You’ve fed, burped, and changed her. Now what? We’ll tell you how to make the most of your days.
By Brad Tuttle
So much advice for new parents revolves around what not to do with your baby. Don’t let her sleep on her stomach. Keep her away from stairs, curtains, kids with runny noses, and anything sharp or small enough to fit in her mouth. The list goes on and on. Overlooked in this guidance is the flip side: What should you do with your baby? “The most important thing is simply to spend relaxed time together,” says Ross Thompson, Ph.D., professor of psychology at the University of California- Davis. Carve out time every day when you can ignore the phone and take each moment as it comes. We asked experts for tips on settling into your new routine.
These first months are the time when you and your child bond. “Just observe her and see how she responds to you,” says Joshua Sparrow, M.D., professor of child psychiatry at Harvard Medical School and coauthor of Touch points: Birth to Three. “You’re trying to learn how she expresses herself, how she handles stress, and what she does when she’s happy, bored, frustrated, or fascinated.” Absorbing every nuance of her behavior will help you learn how best to interact with her.
Talk, Sing, Be Silly
Why is it that a mature adult instinctively begins speaking gibberish and making faces whenever she’s with a baby? “These behaviors are optimally suited to what an infant needs,” explains Dr. Thompson. “A sing songy voice and exaggerated expressions catch his attention and help him learn how to understand emotions.” Most babies are enthralled when people sing to them, so indulge your American Idol fantasies. But watch for your child’s reaction. If he turns away, that’s your cue to give him a break.
Let Her Explore
“Babies today spend so much time strapped in because their parents want to keep them from getting hurt,” says pediatrician Laura Jana, M.D., coauthor of Heading Home With Your Newborn: From Birth to Reality. But if your child is constantly in a bouncy seat, swing, or even your arms, she can’t move as she wishes and learn through exploring. That’s why Dr. Jana suggests setting up a safe area, perhaps a corner of the family room, where your baby is free to roll, crawl, play with simple toys, and generally do whatever she pleases. Once she gets a bit older, designate a kitchen cabinet that she can open easily, and stock it with some spatulas, plastic bowls, and other safe items that won’t hurt if dropped on a little toe.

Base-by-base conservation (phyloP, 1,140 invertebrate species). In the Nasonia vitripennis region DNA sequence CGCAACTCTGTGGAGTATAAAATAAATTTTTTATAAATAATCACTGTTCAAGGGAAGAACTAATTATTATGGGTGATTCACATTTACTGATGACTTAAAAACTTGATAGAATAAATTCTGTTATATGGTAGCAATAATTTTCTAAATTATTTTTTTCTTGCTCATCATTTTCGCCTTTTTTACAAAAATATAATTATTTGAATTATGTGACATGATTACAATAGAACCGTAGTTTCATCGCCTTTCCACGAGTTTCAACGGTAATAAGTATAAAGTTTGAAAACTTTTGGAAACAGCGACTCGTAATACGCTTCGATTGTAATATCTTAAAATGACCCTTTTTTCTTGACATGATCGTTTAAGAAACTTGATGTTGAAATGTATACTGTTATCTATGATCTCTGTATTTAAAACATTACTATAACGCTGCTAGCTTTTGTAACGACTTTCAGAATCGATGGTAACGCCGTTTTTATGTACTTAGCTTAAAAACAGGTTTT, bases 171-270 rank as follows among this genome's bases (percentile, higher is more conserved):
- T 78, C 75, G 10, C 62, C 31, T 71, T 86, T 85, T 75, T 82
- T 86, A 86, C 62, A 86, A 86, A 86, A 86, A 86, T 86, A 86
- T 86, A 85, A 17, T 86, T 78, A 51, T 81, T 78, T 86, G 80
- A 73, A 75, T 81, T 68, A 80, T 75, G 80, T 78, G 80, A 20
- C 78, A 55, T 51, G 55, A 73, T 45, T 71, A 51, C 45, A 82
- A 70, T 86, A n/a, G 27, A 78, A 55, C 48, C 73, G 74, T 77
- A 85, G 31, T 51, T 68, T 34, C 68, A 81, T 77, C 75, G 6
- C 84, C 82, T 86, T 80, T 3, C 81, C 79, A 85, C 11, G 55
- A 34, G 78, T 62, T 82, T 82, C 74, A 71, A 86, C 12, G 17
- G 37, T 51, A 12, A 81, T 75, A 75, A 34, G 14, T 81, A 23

Read to Him
The goal istos how y our baby t hat books are fun and something you can enjoy together. There’s no wrong way for him to engage with a book - holding it upside down, slapping pages, flipping through, and even chewing on a board book are all perfectly acceptable. Popups and touch-and-feel books are usually a hit, as are ones with bright colors and animals. “Watch your baby’s face and read his body language; he’ll tell you what he likes,” says Dr. Sparrow. Your child won’t understand the plot at first, but he’s still getting a lesson in language. “Listening to your voice as you read helps him start to pick up the patterns, sequences, and rhythms of speech,” says Dr. Sparrow. By 8 or 9 months, your baby will begin to grasp that those symbols on the pages contain meaning. He’ll become a more engaged reader and will point to pictures - your cue to tell him the word.
Especially in cold weather, it can seem like such a hassle to suit up to go outside with your infant that you end up staying home. But for the sake of your sanity as well as your baby’s curiosity, try to venture out into the world regularly. “Everything’s stimulating for your baby. A trip to the post office, a bakery, or the playground can be like a day at the amusement park to someone who’s only been out in the world for a few months,” says Dr. Jana. It doesn’t matter where you go, as long as it’s not too loud or crowded; just pay attention to your child and talk to her about what you’re seeing. Outings teach your baby to adjust to unfamiliar situations and to learn about new things: a friend’s kitten, books at the library, street musicians, or the colors and smells of a botanical garden.
Watch Bigger Kids
Babies are fascinated with toddlers, who can do many things adults can but on a smaller scale, says Dr. Thompson. So introduce your baby to other kids at the park, invite a neighbor over, and encourage an older sibling to play with his little brother. “There’s huge value in social interaction even at this young age,” says Dr. Jana. “I own a child-care center, and we find that when babies graduate to the toddler room, within days they start doing what they see the bigger kids doing - trying to walk, pretending to feed themselves, and playing with toys in the way older kids do.” To break the ice, encourage the other child to sing to your infant or to show him one of his toys. Watching a toddler play peekaboo is lots of fun for a baby who’s 6 or 7 months old - and by 8 or 9 months he’ll be ready to play along.